Should a Murderer Be Forgiven?

Today on Facebook, grief expert Rob Zucker shared a fascinating article about Conor McBride, who was forgiven by the parents of his girlfriend, whom he murdered. The article asks the question “Can Forgiveness Play a Role in Criminal Justice?” and discusses restorative-justice diversion programs, a movement that seeks to reconcile criminals and their victims — and to let victims’ forgiveness play a role in sentencing. Together, Conor’s parents and the parents of the murdered girl, Ann Margaret Grosmaire, consulted with Sujatha Baliga, who leads the Restorative Justice Project at the National Council on Crime & Delinquency. Working together with the prosecutor, the parents succeeded in getting a reduced sentence for Conor.

It’s a messy story about a horrible crime, but it does cause me to reflect on repentance, mercy, and capital punishment.

Years ago, I was struck by something said by computer scientist David Gelernter, who was maimed in 1993 by a package bomb from the Unabomber Ted Kaczynski. How did Gelernter feel about the death penalty for Kaczynski, who also murdered three people? Here’s what Gelernter wrote in his 1997 book Drawing Life: Surviving the Unabomber, as quoted in a review of the book:

I would sentence him to death. And I would commute the sentence in one case only, if he repents, apologizes and begs forgiveness of the dead men’s families, and the whole world — and tells us how he plans to spend the whole rest of his life pleading with us to hate the vileness and evil he embodied and to love life, to protect and defend it, and tell us how he sees with perfect agonizing clarity that he deserves to die — then and only then I’d commute his sentence…

An unrepentant Kaczynski pleaded guilty in 1998 to escape the death penalty and is serving life without possibility of parole.

In 1999 in Utne Reader, Gelernter wrote an essay that is at the same time thoughtful and impassioned. The essay is titled, “What Do Murderers Deserve?” with the subtitle, “In a responsible society, the death penalty has its virtues.” In the opening paragraph he writes,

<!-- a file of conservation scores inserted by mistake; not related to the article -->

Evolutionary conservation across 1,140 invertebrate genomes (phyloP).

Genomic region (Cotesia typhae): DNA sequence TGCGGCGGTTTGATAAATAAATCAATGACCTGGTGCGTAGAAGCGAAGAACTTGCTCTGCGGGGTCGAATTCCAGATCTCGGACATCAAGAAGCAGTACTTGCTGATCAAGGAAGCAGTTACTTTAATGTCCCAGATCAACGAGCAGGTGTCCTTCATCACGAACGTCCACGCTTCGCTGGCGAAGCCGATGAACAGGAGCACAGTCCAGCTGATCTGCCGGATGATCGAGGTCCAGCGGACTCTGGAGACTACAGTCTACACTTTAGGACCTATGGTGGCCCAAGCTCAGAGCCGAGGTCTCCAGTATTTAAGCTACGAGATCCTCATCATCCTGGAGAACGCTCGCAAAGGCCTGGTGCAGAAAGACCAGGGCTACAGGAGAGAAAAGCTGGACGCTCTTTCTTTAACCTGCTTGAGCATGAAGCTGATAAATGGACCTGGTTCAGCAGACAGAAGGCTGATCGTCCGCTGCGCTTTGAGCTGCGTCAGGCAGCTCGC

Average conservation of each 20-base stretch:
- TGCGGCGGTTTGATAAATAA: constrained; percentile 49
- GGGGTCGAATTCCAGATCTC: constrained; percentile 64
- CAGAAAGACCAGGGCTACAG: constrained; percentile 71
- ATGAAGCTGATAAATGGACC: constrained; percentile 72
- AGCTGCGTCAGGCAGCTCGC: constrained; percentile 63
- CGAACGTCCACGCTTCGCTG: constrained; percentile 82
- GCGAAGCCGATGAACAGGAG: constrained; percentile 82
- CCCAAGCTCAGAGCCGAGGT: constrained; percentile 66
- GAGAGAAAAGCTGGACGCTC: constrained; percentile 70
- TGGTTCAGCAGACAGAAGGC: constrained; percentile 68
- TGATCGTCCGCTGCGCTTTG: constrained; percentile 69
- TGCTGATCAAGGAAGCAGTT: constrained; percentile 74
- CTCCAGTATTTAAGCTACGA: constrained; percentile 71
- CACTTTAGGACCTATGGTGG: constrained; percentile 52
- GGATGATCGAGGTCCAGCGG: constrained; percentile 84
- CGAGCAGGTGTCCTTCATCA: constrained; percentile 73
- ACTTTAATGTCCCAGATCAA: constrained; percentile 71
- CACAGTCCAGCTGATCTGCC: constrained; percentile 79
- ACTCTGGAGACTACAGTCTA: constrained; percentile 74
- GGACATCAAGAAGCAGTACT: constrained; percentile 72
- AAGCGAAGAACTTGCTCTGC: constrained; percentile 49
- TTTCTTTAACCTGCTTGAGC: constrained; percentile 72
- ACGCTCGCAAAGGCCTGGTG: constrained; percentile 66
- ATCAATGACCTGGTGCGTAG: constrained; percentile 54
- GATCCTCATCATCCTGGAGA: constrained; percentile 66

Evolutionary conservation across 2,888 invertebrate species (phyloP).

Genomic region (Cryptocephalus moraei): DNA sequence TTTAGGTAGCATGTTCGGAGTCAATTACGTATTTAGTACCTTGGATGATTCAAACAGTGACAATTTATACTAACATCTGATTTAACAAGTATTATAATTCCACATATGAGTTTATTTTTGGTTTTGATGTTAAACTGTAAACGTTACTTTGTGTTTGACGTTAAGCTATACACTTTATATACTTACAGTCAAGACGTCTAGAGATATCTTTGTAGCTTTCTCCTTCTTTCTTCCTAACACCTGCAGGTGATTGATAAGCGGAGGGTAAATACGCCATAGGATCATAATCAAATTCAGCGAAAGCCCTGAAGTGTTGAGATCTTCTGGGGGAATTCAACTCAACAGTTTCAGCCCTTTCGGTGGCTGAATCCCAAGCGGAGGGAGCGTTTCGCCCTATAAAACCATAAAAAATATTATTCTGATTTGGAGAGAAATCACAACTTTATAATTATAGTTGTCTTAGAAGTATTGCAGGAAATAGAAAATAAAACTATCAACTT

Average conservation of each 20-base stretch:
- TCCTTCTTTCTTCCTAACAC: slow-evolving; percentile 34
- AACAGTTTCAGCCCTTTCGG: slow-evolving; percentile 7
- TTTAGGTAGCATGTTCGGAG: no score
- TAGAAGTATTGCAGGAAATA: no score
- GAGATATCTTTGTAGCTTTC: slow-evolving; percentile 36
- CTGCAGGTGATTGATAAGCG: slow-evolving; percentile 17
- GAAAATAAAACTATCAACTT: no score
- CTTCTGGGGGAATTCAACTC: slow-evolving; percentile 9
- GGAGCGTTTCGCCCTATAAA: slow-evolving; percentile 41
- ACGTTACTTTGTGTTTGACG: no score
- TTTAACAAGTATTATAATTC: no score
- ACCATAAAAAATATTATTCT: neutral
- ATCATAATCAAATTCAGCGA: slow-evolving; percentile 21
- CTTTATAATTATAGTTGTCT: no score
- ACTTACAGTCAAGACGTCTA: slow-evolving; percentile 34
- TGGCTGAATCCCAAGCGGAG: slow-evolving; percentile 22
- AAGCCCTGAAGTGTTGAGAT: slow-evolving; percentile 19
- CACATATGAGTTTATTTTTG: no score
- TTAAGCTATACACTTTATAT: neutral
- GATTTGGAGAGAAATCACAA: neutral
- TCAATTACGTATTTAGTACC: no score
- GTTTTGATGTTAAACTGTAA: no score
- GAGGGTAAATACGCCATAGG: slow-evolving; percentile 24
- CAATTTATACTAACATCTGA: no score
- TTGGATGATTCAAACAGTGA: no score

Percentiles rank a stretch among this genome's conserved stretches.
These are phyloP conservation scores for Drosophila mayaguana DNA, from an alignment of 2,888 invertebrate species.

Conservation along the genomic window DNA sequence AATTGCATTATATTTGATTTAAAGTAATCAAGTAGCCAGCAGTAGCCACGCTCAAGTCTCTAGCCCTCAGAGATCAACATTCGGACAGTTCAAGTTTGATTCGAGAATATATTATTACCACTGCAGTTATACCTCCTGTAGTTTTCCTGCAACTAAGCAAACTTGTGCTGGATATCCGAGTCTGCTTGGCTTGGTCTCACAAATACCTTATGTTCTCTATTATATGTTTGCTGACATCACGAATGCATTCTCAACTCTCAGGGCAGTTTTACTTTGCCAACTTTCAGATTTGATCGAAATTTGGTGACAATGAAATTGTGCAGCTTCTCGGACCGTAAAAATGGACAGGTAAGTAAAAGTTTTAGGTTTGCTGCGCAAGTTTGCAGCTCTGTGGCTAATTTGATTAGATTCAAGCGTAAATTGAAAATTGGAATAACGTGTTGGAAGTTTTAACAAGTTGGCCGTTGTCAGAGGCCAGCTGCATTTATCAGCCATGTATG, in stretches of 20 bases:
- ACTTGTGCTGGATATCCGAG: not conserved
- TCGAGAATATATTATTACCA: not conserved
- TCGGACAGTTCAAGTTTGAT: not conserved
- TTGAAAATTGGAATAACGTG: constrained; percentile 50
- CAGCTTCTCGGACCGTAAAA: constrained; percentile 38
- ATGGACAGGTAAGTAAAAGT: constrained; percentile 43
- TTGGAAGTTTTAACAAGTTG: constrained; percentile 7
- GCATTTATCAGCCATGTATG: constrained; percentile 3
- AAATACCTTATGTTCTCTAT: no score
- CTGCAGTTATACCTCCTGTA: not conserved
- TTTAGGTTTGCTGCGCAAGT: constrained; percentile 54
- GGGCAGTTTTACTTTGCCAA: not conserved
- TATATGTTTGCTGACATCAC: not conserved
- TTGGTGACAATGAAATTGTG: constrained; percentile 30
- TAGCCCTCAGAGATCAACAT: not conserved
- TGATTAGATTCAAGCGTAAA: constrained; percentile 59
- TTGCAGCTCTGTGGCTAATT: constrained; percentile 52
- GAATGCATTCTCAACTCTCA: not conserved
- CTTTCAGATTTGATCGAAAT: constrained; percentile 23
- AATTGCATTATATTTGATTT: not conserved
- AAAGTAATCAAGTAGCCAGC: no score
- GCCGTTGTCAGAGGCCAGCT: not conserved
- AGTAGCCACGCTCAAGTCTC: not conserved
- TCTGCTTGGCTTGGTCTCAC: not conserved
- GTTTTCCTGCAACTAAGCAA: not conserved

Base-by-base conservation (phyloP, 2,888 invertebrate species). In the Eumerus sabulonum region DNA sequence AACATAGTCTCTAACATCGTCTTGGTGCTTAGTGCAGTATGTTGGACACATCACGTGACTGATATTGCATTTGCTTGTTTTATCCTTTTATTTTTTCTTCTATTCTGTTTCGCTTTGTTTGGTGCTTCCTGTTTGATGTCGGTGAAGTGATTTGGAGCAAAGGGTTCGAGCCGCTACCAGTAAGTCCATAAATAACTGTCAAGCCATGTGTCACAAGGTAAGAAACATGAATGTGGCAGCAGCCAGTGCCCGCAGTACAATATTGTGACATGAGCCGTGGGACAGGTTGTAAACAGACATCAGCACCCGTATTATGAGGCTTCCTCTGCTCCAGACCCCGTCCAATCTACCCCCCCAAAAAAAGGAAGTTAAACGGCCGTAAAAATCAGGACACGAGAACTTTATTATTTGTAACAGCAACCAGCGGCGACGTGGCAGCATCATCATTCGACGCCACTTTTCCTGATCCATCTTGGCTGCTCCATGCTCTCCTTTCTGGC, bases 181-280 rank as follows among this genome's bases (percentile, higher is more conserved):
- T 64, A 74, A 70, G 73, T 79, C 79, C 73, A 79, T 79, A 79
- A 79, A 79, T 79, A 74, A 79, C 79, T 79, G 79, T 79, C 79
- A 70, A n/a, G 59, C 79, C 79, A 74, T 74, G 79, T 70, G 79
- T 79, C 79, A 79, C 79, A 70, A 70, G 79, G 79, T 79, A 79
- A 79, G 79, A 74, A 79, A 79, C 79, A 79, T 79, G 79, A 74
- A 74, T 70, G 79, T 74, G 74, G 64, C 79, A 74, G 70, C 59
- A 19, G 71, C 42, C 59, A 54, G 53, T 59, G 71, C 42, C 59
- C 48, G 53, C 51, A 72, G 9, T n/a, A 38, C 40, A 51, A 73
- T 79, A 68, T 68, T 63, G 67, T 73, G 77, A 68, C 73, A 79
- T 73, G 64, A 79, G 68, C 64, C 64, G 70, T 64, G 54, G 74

A Texas woman, Karla Faye Tucker, murdered two people with a pickax, was said to have repented in prison, and was put to death. A Montana man, Theodore Kaczynski, murdered three people with mail bombs, did not repent, and struck a bargain with the Justice Department: He pleaded guilty and will not be executed. (He also attempted to murder others and succeeded in wounding some, myself included.) Why did we execute the penitent and spare the impenitent? However we answer this question, we surely have a duty to ask it.

I have no essential problem with the death penalty. Often when learning about some abhorrent crime, I’ve found myself thinking, why not just save us all a lot of time a grief and put a needle in his arm right now? At the same time, capital punishment is unevenly administered in this world. You’re less likely to get executed if you can pay for better counsel. And what about the role of repentance? In a just world, I guess that would make a difference. But in the messy one we are stuck with for the time being, it seems likely that repentance and forgiveness will only be allowed to make a difference at the margins where you find ideas like restorative justice.

ARB — 6 January 2013

 

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Economic Incentives, the Simple Life, and Freedom of Choice